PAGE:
Donating your data: charities embracing web technologies to fuel new donation drive
Since 2007, charitable donations across the globe have been on the decline. According to the most recent UK Giving report published by the Charities Aid Foundation (CAF), the estimated total amount donated to charity by adults in 2011/12 was £9.3 billion. Compared to 2010/11, this is a decrease of £2.3 billion in real terms, after adjusting for inflation.
Small donations by individuals make up the lion’s share of the total. In fact, 72% of donations were under £25. CAF speaks about this specifically in its World Giving Index 2012, recommending that civil society organisations “understand the different ways that people give at different stages in their life and tailor engagement with them accordingly”.
It should not come as a surprise that these organisations look for digital ways to “tailor engagement”. But among the UK’s top charities, the online tracking strategies differ by a notable margin – and public perception of these practices works to further sour the charitable spirit of the average Briton.
Unique tracking tools found on UK charity websites.
Source: Ghostery panel data from Q4, 2012.
Among adopters of behavioural tracking technologies, Cancer Research UK (pictured) and the British portal for Oxfam led the way, employing 26 and 18 tracking technologies respectively. Interestingly, the Salvation Army and the Red Cross adopted far fewer in the UK (six for salvationarmy.org.uk and four for redcross.org.uk) than their American sites, which were the leading sites among US charities.
Every site uses the web-wide leader Google Analytics, and six of the 12 sites adopted social tools from Facebook, Twitter, and Google+. Cancer Research UK adds to the big three in a big way, adopting one-click sharing technology from five additional social networks. Interestingly, both the British Heart Foundation and the National Society for the Prevention of Cruelty to Children employ no automated social tools, though NSPCC does provide links to its presence on Facebook, Twitter and YouTube.
Another difference surfaces among advertising related scripts – the leading sites employ tools from companies such as Tribal Fusion, AppNexus, Google’s Doubleclick and Yahoo’s Right Media. This indicates a desire to measure ad traffic from elsewhere on the web, so these organisations are trying to reach users as they browse and hopefully put them in a charitable mood.
But can it backfire? According to a recent Toluna study, nearly two thirds (59%) of web users were aware that online tracking occurred, but only 27% overall knew it took place on websites for charity organisations. Three-quarters (75%) of those surveyed said that the use of behavioural targeting would alter their opinion of a charity, 88% of whom said that it would be a negative change.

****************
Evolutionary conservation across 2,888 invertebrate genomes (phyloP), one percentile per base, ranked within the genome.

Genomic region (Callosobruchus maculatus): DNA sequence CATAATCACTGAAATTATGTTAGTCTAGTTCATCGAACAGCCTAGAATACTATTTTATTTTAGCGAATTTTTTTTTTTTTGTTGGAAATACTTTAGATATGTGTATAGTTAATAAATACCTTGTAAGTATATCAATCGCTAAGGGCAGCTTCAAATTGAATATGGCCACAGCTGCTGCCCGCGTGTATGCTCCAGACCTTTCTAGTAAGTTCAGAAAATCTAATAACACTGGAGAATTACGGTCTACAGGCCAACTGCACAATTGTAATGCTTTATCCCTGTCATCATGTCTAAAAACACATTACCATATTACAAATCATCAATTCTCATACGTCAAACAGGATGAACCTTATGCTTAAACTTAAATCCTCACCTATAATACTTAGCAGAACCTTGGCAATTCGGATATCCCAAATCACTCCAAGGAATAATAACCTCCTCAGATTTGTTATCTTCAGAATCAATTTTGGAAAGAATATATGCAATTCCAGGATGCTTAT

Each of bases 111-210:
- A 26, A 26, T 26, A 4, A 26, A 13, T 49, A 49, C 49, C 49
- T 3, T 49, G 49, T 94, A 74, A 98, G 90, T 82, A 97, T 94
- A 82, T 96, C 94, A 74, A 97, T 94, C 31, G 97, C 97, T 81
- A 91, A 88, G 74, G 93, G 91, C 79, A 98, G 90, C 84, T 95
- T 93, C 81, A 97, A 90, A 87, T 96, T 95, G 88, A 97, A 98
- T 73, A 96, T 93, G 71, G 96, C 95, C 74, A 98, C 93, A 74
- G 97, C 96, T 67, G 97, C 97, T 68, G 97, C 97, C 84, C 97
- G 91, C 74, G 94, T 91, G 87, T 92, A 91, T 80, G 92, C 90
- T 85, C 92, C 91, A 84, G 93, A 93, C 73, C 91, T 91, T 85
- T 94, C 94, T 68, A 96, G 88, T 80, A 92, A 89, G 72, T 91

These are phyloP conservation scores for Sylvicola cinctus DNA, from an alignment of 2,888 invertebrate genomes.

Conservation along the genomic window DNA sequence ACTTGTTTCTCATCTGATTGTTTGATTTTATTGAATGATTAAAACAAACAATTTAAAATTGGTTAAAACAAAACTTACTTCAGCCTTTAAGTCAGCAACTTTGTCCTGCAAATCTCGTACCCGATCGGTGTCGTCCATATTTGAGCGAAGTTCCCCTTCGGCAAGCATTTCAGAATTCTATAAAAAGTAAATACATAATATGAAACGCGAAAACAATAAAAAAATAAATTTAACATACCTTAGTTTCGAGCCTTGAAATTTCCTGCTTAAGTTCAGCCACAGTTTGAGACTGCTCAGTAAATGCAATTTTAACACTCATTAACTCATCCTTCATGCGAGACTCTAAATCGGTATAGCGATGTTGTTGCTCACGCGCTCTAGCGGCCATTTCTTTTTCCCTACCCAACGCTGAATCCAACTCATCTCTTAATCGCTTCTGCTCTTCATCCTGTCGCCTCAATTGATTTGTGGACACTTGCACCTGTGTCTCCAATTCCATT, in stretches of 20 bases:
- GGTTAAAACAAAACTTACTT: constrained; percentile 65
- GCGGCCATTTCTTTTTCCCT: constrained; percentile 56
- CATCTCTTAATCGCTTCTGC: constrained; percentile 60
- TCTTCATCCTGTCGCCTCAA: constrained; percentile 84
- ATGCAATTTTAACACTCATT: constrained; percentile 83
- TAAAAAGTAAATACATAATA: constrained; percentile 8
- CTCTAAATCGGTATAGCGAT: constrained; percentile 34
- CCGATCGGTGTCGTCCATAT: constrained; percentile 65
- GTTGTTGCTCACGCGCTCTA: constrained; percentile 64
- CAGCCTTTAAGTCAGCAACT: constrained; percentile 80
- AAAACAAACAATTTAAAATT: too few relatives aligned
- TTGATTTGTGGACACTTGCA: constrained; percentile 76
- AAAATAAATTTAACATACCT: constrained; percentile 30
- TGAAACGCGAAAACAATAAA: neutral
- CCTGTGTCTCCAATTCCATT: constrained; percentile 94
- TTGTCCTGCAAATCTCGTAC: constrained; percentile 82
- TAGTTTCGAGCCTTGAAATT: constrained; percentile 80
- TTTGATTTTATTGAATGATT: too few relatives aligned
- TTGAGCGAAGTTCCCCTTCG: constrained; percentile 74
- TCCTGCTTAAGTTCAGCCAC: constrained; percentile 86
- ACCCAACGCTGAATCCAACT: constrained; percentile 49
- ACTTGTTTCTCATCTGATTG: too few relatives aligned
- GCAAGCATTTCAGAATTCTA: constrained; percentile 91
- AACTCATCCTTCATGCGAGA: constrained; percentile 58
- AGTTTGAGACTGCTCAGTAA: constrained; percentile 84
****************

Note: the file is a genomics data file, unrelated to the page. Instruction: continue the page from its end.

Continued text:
However, as Mark Hallums, Toluna’s Director of Technology, EU and APAC, adds: “A further 45% of users said it would depend how their data was handled as to whether their opinion would be affected either positively or adversely.” Transparent disclosure of data collection is an obvious first step to winning the trust of these users, but Toluna’s survey respondents remained wary. The panel was split on how disclosures would alter their opinion – 22% said they would feel more positive toward a charity, while 22% said they would feel more negative.
Still, it would seem advantageous for charities to leverage their long-established goodwill to explain how online targeting helps their cause. But an examination of their current practices indicates there is a long way to go in that endeavour. Each site in our study seemed compliant with UK rules to disclose cookie policies and each spells out the protections for personal information (such as credit card data) that is collected when a user makes a donation or purchase. But none disclose their use of third-party social or advertising tools or point users to an easy way to opt-out of that tracking.
No one should be discouraged from finding a few extra pounds for social good, particularly in times when anything extra is hard to come by, but UK web users should be aware that charity organisations are often as interested in their web activity as commercial businesses. Similarly, these organisations should understand that even with the noblest intentions for data collection and use, websites should not ignore the issues of transparency and data security.
Without careful management of this activity, charities may succeed in using data only to force consumers to keep their hands in their pockets.
Andy Kahl is Director of Data Analysis at Evidon.